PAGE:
The small southern Illinois town of Carbondale was revving up on Sunday to become eclipse central on the eve of a total solar eclipse that will traverse the continental United States for the first time in 99 years.
Carbondale is a few miles north of the point of greatest duration of the celestial event and will have a total eclipse for two minutes and 38 seconds on Monday.
Many residents of Carbondale, a town of 26,000 people 70 miles (112 km) southeast of St. Louis, have been capitalizing on the celestial blackout, from renting out their homes to creating eclipse-themed merchandise.
Artist Matt Sronkoski has been selling hand-painted eclipse T-shirts for months and said he had created hundreds of individual designs. His shirts are so popular he has been selling them overseas, from “England to the South China Sea,” he said.
“I am very proud of that,” the Carbondale native said.
The eclipse starts its cross-country trek over the Pacific coast of Oregon in late morning and reaches South Carolina’s Atlantic shore 90 minutes later. The sight of the moon’s shadow passing directly in front of the sun could draw the biggest live audience of a celestial event in human history.
The campus of Southern Illinois University has been transformed into an eclipse-themed entertainment center. It includes an arts and crafts fair, a carnival and a science fair, with the U.S. space agency stationed outside the school’s Saluki Stadium to broadcast live during the event.
The eclipse events at Saluki Stadium are expected to be attended by 14,000 people, with tickets costing $25.
Many visitors said they had trouble finding lodging, with hotels booked up months in advance and Carbondale residents charging hundreds of dollars a night for available rooms at short-term rentals websites such as AirBnB.
Isela Arellano, who is visiting from Chicago with her children and husband, said they ended up staying in Troy, Illinois, a two-hour drive from Carbondale.
“It was most definitely quite difficult. We looked at AirBnB, but the prices were just outrageous,” she said.
In Shawnee National Forest, more than 40 miles (64 km) southeast of Carbondale, officials temporarily closed access on Sunday to three areas where visitors clogged roads with parked cars, according to the park’s Facebook page.
An estimated 300,000 people were expected to visit the forest during the eclipse, National Forest Service spokeswoman Tracy Fidler told local newspaper the Belleville News-Democrat.
(Additional reporting by Alex Dobuzinskis in Los Angeles, Editing by Ian Simpson, Peter Cooney and Paul Tait)
Donald Trump: ‘My life has always been a fight’
The full interview with President Donald Trump finally aired on ABC Sunday, revealing the shocking way that he views his life.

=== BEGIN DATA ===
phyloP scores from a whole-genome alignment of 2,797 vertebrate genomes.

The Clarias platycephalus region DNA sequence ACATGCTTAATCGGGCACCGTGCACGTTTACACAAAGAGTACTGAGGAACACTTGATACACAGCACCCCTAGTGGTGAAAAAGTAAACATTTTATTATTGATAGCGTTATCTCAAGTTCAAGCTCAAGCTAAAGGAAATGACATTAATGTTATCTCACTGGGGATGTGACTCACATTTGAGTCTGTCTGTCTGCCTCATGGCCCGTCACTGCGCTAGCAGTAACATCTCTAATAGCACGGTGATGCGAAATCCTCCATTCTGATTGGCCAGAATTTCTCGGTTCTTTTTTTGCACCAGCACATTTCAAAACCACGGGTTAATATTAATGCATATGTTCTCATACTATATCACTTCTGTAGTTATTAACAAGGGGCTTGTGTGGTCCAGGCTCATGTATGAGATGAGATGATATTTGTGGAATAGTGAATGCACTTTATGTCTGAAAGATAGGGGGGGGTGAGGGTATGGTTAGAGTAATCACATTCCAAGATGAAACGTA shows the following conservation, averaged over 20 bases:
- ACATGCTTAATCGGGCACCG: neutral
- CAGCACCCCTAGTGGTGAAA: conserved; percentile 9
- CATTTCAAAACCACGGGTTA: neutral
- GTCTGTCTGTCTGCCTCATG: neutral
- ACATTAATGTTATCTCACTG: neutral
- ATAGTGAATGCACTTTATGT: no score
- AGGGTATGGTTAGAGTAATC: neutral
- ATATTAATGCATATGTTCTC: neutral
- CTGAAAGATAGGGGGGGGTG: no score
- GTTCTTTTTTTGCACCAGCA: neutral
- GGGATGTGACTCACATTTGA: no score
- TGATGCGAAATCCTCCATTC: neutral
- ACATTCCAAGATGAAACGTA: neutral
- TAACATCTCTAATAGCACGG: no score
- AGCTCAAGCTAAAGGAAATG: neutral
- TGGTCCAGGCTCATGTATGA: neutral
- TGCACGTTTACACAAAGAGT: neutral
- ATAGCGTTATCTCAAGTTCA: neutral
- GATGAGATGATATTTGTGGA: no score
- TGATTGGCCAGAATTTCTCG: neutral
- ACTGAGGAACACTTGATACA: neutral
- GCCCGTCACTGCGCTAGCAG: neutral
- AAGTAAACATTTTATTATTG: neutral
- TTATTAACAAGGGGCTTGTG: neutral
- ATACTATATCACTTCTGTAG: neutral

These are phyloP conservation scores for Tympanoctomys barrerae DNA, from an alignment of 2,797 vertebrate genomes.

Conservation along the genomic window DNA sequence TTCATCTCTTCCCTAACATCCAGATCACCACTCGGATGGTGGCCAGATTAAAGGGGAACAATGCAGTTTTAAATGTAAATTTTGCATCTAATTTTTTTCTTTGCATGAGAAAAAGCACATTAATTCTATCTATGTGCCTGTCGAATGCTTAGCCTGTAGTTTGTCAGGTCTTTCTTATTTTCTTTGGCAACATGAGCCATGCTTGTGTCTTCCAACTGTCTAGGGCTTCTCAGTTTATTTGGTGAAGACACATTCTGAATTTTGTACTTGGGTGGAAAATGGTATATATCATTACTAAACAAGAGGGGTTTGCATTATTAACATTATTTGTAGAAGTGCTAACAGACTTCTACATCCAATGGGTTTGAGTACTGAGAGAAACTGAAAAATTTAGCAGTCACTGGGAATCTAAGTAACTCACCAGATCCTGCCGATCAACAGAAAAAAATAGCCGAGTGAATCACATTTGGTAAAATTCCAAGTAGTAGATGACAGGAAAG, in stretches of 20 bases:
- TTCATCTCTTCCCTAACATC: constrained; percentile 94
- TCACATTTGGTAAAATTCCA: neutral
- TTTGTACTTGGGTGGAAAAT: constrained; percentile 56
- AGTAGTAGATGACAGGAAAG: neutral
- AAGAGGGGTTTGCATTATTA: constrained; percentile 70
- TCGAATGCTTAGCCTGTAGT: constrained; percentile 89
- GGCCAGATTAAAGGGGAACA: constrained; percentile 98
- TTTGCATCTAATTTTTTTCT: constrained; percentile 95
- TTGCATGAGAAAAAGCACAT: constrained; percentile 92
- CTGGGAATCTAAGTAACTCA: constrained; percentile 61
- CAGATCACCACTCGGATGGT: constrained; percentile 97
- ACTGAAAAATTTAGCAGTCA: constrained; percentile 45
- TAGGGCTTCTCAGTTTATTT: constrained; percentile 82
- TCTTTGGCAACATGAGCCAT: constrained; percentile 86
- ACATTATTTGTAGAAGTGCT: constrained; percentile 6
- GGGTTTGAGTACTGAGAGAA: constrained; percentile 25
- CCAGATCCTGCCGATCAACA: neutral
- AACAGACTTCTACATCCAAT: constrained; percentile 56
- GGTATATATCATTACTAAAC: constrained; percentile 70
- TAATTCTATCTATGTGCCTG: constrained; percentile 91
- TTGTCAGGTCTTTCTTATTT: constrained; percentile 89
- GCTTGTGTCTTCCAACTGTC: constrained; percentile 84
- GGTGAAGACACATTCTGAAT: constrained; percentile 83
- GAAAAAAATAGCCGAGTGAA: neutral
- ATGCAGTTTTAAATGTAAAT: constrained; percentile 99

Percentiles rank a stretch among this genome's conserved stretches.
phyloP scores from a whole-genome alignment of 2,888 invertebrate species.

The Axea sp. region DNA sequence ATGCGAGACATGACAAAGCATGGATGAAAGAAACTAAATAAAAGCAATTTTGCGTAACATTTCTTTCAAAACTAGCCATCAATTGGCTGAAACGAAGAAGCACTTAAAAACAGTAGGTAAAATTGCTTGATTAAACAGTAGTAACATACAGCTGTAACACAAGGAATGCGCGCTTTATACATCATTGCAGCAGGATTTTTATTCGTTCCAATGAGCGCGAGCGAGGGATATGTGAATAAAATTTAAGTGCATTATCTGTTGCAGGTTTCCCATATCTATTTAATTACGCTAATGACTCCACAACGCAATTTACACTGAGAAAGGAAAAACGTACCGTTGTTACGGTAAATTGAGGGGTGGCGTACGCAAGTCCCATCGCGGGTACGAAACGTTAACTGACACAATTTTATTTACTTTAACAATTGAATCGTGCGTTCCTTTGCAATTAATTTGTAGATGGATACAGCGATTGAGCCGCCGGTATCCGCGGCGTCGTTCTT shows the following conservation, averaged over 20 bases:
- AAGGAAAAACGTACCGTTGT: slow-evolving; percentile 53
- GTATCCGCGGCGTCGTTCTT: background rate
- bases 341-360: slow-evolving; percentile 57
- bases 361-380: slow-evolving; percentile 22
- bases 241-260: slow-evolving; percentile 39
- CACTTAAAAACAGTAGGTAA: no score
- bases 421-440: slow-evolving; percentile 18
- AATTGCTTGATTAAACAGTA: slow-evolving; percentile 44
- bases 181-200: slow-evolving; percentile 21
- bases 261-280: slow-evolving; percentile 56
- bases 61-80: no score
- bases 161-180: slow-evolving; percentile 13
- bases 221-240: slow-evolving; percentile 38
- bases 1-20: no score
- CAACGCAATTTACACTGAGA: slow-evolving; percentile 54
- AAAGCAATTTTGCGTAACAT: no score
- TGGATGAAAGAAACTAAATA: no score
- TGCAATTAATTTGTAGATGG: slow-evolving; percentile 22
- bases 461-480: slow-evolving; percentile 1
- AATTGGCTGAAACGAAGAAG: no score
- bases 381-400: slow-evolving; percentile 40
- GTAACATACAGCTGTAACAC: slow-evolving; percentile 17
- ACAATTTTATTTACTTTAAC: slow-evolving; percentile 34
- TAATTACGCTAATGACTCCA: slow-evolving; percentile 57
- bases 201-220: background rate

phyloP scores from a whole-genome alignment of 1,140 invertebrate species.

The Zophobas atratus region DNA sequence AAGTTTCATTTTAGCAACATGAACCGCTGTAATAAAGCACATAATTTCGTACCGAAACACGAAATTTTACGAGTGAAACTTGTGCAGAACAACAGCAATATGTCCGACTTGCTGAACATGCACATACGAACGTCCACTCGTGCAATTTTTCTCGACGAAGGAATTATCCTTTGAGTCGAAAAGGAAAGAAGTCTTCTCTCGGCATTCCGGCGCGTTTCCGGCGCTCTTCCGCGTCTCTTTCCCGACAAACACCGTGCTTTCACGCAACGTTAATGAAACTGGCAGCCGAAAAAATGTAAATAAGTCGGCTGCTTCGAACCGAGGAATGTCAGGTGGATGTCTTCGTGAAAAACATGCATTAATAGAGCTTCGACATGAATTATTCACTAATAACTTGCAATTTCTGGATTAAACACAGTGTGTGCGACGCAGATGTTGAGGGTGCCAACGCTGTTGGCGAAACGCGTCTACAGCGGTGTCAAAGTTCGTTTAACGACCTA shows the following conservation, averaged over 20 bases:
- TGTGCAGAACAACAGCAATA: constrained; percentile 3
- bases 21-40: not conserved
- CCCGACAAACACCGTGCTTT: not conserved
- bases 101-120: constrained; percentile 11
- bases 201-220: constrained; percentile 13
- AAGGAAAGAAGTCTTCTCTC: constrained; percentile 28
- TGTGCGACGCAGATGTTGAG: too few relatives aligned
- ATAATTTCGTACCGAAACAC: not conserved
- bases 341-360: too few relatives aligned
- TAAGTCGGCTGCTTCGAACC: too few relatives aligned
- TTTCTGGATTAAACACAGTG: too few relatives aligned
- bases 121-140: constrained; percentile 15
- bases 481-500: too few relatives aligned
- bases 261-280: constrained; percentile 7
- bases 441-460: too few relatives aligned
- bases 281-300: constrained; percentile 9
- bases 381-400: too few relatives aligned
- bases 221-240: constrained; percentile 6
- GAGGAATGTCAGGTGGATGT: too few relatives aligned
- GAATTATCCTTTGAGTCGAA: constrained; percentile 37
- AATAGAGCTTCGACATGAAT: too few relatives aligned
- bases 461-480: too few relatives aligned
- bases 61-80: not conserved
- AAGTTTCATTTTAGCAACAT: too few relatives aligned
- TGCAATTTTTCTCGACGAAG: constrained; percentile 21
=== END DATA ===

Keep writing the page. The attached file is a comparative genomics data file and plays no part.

Trump lamented that he's had such a hard life, as the son of multi-millionaires who paid to get him out of trouble multiple times.
"You're a fighter. You, you, it feels like you're in a constant kind of churn--" host George Stephanopoulos began.
"Yeah, uh, my life has always been a fight," Trump said. "And I enjoy that I guess, I don't know if I enjoy it or not, I guess -- sometimes I have false fights like the Russian witch hunt. That's a false fight. That's a made-up, uh, hoax. And I had to fight that."
The right-wing scored more in years of Trump than eight years of George W. Bush: report
President George W. Bush oversaw eight years that restricted rights, banned LGBTQ equality, appointed anti-choice judges and so much more. But under Donald Trump's presidency, social conservatives have managed to roll back any progress made by President Barack Obama's leadership.
A new Axios report listed out any anti-LGBTQ, anti-women and anti-poor policies.
“He campaigned saying that he would be a good friend to LGBT people,” James Esseks, director of the ACLU’s LGBT and HIV Project, told VOX. "Actions speak far louder than words. And what he's done has been a wreck."
Pete Buttigieg says ‘statistically’ we’ve already had a gay president — meet President James Buchanan
In an interview with Axios, Mayor Pete Buttigieg said that "statistically" it makes sense that out of the 45 presidents in American history, one of them was LGBT. Statistics aside, the reality is that former President James Buchanan has prompted historians to question.
The moment came when the Axios HBO show questioned what the young mayor would do when he's attacked for being "too gay."
"Republicans claimed that John Kerry was a traitor in Vietnam. That Barack Obama was a Muslim. If you were to win the nomination, they'll say you're too young, too liberal, too gay to be commander-in-chief. You are young. You are a liberal. You are gay. How will you respond?" asked Mike Allen.